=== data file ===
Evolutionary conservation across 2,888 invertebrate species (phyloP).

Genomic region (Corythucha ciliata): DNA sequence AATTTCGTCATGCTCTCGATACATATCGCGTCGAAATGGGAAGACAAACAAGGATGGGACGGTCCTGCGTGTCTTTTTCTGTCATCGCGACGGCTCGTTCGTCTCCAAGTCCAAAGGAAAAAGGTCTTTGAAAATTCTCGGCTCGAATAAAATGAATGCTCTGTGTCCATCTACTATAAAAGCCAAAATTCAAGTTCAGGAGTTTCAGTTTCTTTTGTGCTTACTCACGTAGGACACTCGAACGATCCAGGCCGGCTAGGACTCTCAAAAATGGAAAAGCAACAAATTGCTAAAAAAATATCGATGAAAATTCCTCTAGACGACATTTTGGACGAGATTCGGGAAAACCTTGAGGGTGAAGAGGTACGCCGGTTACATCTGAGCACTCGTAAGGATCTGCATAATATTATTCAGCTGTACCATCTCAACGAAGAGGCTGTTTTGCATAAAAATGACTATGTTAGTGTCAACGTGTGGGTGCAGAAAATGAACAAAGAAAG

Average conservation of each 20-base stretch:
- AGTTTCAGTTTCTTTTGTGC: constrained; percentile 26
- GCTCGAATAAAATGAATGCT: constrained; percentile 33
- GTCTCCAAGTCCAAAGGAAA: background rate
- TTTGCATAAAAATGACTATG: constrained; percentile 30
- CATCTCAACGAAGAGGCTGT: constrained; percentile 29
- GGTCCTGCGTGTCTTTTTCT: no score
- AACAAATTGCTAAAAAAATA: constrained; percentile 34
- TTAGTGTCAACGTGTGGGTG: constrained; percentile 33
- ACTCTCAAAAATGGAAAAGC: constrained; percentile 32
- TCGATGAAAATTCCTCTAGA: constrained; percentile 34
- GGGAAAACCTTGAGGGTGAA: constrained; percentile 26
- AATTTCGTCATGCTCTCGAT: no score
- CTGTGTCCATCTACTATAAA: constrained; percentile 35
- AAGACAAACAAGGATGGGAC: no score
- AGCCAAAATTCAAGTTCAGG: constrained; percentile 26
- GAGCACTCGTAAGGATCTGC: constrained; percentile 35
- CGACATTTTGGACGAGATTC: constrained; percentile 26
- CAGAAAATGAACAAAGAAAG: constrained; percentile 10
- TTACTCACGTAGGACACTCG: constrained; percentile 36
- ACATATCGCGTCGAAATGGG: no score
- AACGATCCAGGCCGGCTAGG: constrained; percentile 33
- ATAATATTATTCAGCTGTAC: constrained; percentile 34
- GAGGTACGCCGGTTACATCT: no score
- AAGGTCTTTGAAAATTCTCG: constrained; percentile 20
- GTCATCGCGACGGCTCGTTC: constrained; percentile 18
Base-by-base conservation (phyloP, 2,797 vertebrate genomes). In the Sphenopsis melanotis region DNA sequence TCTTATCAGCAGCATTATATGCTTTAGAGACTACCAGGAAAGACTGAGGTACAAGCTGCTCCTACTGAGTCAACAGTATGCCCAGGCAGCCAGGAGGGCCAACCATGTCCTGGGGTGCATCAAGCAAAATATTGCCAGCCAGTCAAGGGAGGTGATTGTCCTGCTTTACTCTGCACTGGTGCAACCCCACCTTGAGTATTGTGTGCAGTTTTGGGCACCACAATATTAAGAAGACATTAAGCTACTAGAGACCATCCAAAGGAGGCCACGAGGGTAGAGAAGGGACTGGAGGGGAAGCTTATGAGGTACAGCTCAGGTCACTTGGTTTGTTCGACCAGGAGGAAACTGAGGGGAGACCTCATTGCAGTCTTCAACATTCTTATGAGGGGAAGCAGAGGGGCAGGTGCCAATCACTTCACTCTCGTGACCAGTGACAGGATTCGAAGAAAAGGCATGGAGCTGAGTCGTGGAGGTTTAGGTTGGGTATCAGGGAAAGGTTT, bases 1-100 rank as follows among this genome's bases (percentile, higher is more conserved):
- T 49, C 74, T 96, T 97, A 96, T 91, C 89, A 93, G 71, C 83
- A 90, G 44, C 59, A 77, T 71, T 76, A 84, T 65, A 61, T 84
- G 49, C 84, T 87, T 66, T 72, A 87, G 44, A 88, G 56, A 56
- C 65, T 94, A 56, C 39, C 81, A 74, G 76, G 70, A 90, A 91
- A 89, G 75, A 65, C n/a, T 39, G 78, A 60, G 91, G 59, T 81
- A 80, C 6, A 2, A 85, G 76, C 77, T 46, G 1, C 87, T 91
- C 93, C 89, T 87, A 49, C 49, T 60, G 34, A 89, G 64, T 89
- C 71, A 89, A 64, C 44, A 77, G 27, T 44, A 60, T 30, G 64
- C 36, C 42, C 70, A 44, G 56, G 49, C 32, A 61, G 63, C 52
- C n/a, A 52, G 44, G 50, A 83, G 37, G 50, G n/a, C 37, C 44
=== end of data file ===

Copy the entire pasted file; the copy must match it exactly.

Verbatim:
Evolutionary conservation across 2,888 invertebrate species (phyloP).

Genomic region (Corythucha ciliata): DNA sequence AATTTCGTCATGCTCTCGATACATATCGCGTCGAAATGGGAAGACAAACAAGGATGGGACGGTCCTGCGTGTCTTTTTCTGTCATCGCGACGGCTCGTTCGTCTCCAAGTCCAAAGGAAAAAGGTCTTTGAAAATTCTCGGCTCGAATAAAATGAATGCTCTGTGTCCATCTACTATAAAAGCCAAAATTCAAGTTCAGGAGTTTCAGTTTCTTTTGTGCTTACTCACGTAGGACACTCGAACGATCCAGGCCGGCTAGGACTCTCAAAAATGGAAAAGCAACAAATTGCTAAAAAAATATCGATGAAAATTCCTCTAGACGACATTTTGGACGAGATTCGGGAAAACCTTGAGGGTGAAGAGGTACGCCGGTTACATCTGAGCACTCGTAAGGATCTGCATAATATTATTCAGCTGTACCATCTCAACGAAGAGGCTGTTTTGCATAAAAATGACTATGTTAGTGTCAACGTGTGGGTGCAGAAAATGAACAAAGAAAG

Average conservation of each 20-base stretch:
- AGTTTCAGTTTCTTTTGTGC: constrained; percentile 26
- GCTCGAATAAAATGAATGCT: constrained; percentile 33
- GTCTCCAAGTCCAAAGGAAA: background rate
- TTTGCATAAAAATGACTATG: constrained; percentile 30
- CATCTCAACGAAGAGGCTGT: constrained; percentile 29
- GGTCCTGCGTGTCTTTTTCT: no score
- AACAAATTGCTAAAAAAATA: constrained; percentile 34
- TTAGTGTCAACGTGTGGGTG: constrained; percentile 33
- ACTCTCAAAAATGGAAAAGC: constrained; percentile 32
- TCGATGAAAATTCCTCTAGA: constrained; percentile 34
- GGGAAAACCTTGAGGGTGAA: constrained; percentile 26
- AATTTCGTCATGCTCTCGAT: no score
- CTGTGTCCATCTACTATAAA: constrained; percentile 35
- AAGACAAACAAGGATGGGAC: no score
- AGCCAAAATTCAAGTTCAGG: constrained; percentile 26
- GAGCACTCGTAAGGATCTGC: constrained; percentile 35
- CGACATTTTGGACGAGATTC: constrained; percentile 26
- CAGAAAATGAACAAAGAAAG: constrained; percentile 10
- TTACTCACGTAGGACACTCG: constrained; percentile 36
- ACATATCGCGTCGAAATGGG: no score
- AACGATCCAGGCCGGCTAGG: constrained; percentile 33
- ATAATATTATTCAGCTGTAC: constrained; percentile 34
- GAGGTACGCCGGTTACATCT: no score
- AAGGTCTTTGAAAATTCTCG: constrained; percentile 20
- GTCATCGCGACGGCTCGTTC: constrained; percentile 18
Base-by-base conservation (phyloP, 2,797 vertebrate genomes). In the Sphenopsis melanotis region DNA sequence TCTTATCAGCAGCATTATATGCTTTAGAGACTACCAGGAAAGACTGAGGTACAAGCTGCTCCTACTGAGTCAACAGTATGCCCAGGCAGCCAGGAGGGCCAACCATGTCCTGGGGTGCATCAAGCAAAATATTGCCAGCCAGTCAAGGGAGGTGATTGTCCTGCTTTACTCTGCACTGGTGCAACCCCACCTTGAGTATTGTGTGCAGTTTTGGGCACCACAATATTAAGAAGACATTAAGCTACTAGAGACCATCCAAAGGAGGCCACGAGGGTAGAGAAGGGACTGGAGGGGAAGCTTATGAGGTACAGCTCAGGTCACTTGGTTTGTTCGACCAGGAGGAAACTGAGGGGAGACCTCATTGCAGTCTTCAACATTCTTATGAGGGGAAGCAGAGGGGCAGGTGCCAATCACTTCACTCTCGTGACCAGTGACAGGATTCGAAGAAAAGGCATGGAGCTGAGTCGTGGAGGTTTAGGTTGGGTATCAGGGAAAGGTTT, bases 1-100 rank as follows among this genome's bases (percentile, higher is more conserved):
- T 49, C 74, T 96, T 97, A 96, T 91, C 89, A 93, G 71, C 83
- A 90, G 44, C 59, A 77, T 71, T 76, A 84, T 65, A 61, T 84
- G 49, C 84, T 87, T 66, T 72, A 87, G 44, A 88, G 56, A 56
- C 65, T 94, A 56, C 39, C 81, A 74, G 76, G 70, A 90, A 91
- A 89, G 75, A 65, C n/a, T 39, G 78, A 60, G 91, G 59, T 81
- A 80, C 6, A 2, A 85, G 76, C 77, T 46, G 1, C 87, T 91
- C 93, C 89, T 87, A 49, C 49, T 60, G 34, A 89, G 64, T 89
- C 71, A 89, A 64, C 44, A 77, G 27, T 44, A 60, T 30, G 64
- C 36, C 42, C 70, A 44, G 56, G 49, C 32, A 61, G 63, C 52
- C n/a, A 52, G 44, G 50, A 83, G 37, G 50, G n/a, C 37, C 44